(Continue Reading…)

Genres: ,

Escape Pod 628: The Endangered Camp


The Endangered Camp

By Ann Leckie

After the terrible push to be free of the Earth was past, we could stand again. In a while, the engineers had said, everything would float, but for now we were still accelerating. We were eight in the small, round room, though there were others on the sky-boat–engineers, and nest-guardians examining the eggs we had brought to see how many had been lost in the crushing, upward flight. But we eight stood watching the world recede.

The floor and walls of the room were of smooth, gold metal. Around the low ceiling was a pattern of cycad fronds and under this scenes from the histories. There was the first mother, ancestor of us all, who broke the shell of the original egg. The picture showed the egg, a single claw of the mother piercing that boundary between Inside and Outside. With her was the tiny figure of her mate. If you are from the mountains, you know that he ventured forth and fed on the carcass of the world-beast, slain by the mother, and in due time found the mother and mated with her. If you are a lowlander, he waited in the shell until she brought the liver to him, giving him the strength to come out into the open. Neither was pictured–the building of the sky-boat had taken the resources of both mountains and lowlands.

On another panel was Strong Claw, her sharp-toothed snout open in a triumphant call. She stood tall on powerful legs, each foot with its arced killing claw, sharp and deadly. Her arms stretched out before her, claws spread, and her long, stiff tail stretched behind. The artists had worked with such skill that every feather could be distinguished. Behind her was the great tree that had carried her across the sea, and in the water were pictured its inhabitants: coiled ammonites, hungry sharks, and a giant mososaur, huge-mouthed enough to swallow a person down at a gulp. Before Strong Claw was forested land, full of food for the hunting, new territory for her and her daughters yet unhatched.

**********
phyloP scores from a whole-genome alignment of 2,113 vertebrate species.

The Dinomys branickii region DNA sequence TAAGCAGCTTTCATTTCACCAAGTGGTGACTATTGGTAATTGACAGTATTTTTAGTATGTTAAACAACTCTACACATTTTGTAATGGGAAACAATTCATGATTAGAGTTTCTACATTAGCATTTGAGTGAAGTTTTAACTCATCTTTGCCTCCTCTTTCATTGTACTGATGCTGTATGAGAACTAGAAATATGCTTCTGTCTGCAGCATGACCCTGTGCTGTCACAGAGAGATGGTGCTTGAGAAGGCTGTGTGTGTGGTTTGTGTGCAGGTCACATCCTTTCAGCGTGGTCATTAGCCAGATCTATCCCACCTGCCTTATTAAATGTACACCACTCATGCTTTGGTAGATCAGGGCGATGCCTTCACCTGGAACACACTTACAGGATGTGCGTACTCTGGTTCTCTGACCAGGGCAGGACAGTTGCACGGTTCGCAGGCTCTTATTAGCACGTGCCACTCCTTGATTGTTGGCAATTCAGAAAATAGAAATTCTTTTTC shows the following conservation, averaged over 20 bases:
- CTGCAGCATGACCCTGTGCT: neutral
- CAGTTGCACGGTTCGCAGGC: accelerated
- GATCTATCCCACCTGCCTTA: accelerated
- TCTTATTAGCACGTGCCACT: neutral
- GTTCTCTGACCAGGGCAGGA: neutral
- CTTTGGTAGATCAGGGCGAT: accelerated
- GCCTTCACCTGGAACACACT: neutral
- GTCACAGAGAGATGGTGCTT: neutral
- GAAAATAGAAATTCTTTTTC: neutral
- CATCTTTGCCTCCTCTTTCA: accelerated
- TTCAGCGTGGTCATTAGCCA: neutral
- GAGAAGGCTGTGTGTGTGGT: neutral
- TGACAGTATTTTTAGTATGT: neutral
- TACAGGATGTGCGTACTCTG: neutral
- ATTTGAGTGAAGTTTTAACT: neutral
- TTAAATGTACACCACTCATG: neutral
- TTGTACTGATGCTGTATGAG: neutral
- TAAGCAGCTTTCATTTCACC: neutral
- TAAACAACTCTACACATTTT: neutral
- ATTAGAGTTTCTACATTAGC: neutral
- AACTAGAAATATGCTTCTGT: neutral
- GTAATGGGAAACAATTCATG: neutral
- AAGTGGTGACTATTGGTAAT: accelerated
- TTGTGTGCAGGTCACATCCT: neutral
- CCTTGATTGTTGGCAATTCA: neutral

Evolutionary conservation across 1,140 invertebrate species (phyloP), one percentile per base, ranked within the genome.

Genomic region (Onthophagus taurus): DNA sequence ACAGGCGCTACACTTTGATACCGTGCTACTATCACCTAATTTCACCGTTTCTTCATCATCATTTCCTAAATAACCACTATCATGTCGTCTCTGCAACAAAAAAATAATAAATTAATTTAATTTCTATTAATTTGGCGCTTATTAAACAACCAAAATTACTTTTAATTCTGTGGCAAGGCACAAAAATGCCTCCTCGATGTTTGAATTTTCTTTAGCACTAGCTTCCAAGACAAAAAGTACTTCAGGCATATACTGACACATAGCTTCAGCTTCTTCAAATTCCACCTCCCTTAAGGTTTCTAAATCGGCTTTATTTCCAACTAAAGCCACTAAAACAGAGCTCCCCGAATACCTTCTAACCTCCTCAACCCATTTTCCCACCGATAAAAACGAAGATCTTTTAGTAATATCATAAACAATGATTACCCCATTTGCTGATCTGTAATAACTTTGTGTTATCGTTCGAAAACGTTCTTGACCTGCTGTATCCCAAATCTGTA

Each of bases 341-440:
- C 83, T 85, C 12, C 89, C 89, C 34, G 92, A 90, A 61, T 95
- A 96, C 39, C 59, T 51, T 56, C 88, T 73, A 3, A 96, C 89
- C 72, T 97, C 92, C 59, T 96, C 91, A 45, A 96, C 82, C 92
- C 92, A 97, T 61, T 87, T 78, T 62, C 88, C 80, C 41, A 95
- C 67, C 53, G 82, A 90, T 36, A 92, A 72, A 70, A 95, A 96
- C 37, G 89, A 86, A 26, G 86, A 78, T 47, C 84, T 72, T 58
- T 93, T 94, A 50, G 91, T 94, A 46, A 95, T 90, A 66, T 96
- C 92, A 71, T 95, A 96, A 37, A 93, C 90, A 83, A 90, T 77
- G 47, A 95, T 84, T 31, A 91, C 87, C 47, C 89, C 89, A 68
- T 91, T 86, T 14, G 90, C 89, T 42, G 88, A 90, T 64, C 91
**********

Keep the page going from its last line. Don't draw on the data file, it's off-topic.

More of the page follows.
A third panel showed the first sky-boat departing for the moon that had turned out to be farther away than our ancestors ever imagined. That voyage had been a triumph–the sky-boat (designed, all were ceaselessly told, by lowlander engineers) had achieved a seemingly impossible goal. But it had also been a disaster–as the mountain engineers had predicted, and the lowlanders refused to believe until the last, irrefutable moment, there had been no air on the moon. But as we had now set our sights on Mars, the artist had left off the end of the tale, to avoid ill-omen.